Premixed Surfaces Versus Mixing-in-situ
When buying a sand and fibre surface, you will need to decide between purchasing the materials’ premixed’ or arranging for them to be combined during installation – but which is the better option?
Premixed Equestrian Surfaces
Generally, premixed surfaces are quicker and easier to install than mixed in situ options and require minimal maintenance to keep them at their optimum performance level. In comparison, mixed in situ footings can quickly show signs of irregularity and require more care and attention. Surfaces that have been premixed are also more even and consistent, which helps reduce the risk of your horse slipping, tripping or sustaining an injury.
At Day Equestrian, we produce our premixed riding surfaces with care and precision using state-of-the-art equipment. This process ensures that each square metre of footing contains the same amount of high-quality stabilising fibre, which helps create a smooth and supportive surface by mimicking the root structures commonly found in turf.
We go to great lengths to ensure that our riding arena surfaces are safe and fit for purpose, offering both horse and rider excellent performance, even under the most challenging conditions. Whether you’re a dressage diva, top-class showjumper or racing enthusiast, our premixed surface solutions will provide you and your horse with unparalleled stability, cushioning and support.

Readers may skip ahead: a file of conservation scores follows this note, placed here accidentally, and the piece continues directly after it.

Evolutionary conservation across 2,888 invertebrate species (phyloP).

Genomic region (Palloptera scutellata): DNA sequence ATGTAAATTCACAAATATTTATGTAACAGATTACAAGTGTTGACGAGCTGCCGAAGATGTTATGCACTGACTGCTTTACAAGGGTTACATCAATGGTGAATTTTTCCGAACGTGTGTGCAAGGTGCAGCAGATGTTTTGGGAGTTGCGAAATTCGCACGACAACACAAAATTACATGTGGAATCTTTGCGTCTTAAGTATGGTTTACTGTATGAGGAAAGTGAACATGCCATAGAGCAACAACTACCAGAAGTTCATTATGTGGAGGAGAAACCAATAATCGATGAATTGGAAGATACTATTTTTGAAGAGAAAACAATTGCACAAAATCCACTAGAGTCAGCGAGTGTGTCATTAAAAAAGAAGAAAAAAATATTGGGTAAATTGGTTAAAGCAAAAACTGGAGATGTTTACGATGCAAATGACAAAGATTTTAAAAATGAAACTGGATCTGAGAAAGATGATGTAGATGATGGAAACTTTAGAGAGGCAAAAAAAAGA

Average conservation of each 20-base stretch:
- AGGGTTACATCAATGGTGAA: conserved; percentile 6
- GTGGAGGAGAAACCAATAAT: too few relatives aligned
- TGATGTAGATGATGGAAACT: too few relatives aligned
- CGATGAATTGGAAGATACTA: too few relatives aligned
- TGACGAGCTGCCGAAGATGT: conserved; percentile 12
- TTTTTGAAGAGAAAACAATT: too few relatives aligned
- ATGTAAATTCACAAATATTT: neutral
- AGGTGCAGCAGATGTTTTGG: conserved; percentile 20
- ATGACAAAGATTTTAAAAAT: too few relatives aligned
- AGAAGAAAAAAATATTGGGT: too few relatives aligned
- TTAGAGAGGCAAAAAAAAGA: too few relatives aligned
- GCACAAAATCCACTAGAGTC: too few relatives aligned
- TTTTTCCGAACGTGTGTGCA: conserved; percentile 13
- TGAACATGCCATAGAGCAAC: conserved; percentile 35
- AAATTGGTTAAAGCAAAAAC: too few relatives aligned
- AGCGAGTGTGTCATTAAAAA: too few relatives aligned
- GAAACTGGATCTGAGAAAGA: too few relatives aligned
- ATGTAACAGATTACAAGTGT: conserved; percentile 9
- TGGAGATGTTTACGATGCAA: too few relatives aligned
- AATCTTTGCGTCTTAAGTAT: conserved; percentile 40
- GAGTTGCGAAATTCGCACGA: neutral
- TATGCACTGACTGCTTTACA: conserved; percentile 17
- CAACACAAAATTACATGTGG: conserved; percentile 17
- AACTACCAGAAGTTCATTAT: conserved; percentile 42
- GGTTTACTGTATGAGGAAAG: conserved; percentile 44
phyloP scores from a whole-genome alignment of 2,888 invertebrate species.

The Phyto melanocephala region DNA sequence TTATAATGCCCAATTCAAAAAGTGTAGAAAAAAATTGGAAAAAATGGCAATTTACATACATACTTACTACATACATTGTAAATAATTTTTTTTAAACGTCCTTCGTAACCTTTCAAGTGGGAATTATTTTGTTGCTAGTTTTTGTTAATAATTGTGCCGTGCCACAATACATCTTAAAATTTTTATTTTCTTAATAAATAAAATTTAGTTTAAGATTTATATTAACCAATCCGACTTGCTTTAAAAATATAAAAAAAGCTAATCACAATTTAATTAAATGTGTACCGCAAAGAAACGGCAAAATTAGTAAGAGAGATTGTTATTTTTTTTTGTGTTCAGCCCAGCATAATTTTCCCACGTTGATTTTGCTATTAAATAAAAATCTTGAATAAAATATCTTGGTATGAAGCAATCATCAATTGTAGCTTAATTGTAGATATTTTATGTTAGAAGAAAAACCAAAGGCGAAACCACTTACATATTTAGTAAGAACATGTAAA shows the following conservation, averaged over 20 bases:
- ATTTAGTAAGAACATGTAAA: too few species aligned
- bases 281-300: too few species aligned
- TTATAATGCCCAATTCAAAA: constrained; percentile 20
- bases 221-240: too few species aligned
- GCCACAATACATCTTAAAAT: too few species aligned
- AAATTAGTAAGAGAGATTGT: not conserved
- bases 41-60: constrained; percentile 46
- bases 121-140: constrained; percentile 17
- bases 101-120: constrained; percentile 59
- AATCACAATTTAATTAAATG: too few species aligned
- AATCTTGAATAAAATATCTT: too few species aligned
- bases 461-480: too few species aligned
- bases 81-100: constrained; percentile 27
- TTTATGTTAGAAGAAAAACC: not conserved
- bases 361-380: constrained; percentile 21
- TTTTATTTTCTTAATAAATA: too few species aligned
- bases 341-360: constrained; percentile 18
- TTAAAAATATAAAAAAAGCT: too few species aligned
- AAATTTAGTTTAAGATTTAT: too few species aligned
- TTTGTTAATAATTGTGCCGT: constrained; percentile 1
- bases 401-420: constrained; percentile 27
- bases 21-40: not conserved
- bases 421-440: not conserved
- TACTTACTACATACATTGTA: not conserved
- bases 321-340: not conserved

It may seem like a good option to arrange for your surface materials to be delivered separately and combined during installation, but choosing this method could ultimately cost more.
A mixture of sand and fibre has a lower density than sand used on its own, so you’ll need more than if using a premixed option. If this isn’t calculated correctly, you risk causing delays to your construction schedule as you’ll have to wait for further deliveries to arrive.
When adding fibre to sand in situ, you risk damaging the geotextile membrane that separates the arena surface from the drainage layer. If damaged, the underlying stone will likely contaminate the arena surface, costing you extra time and money to repair. With this in mind, you will be unable to achieve a thoroughly even mix across the whole arena, causing inconsistencies in the performance of the surface.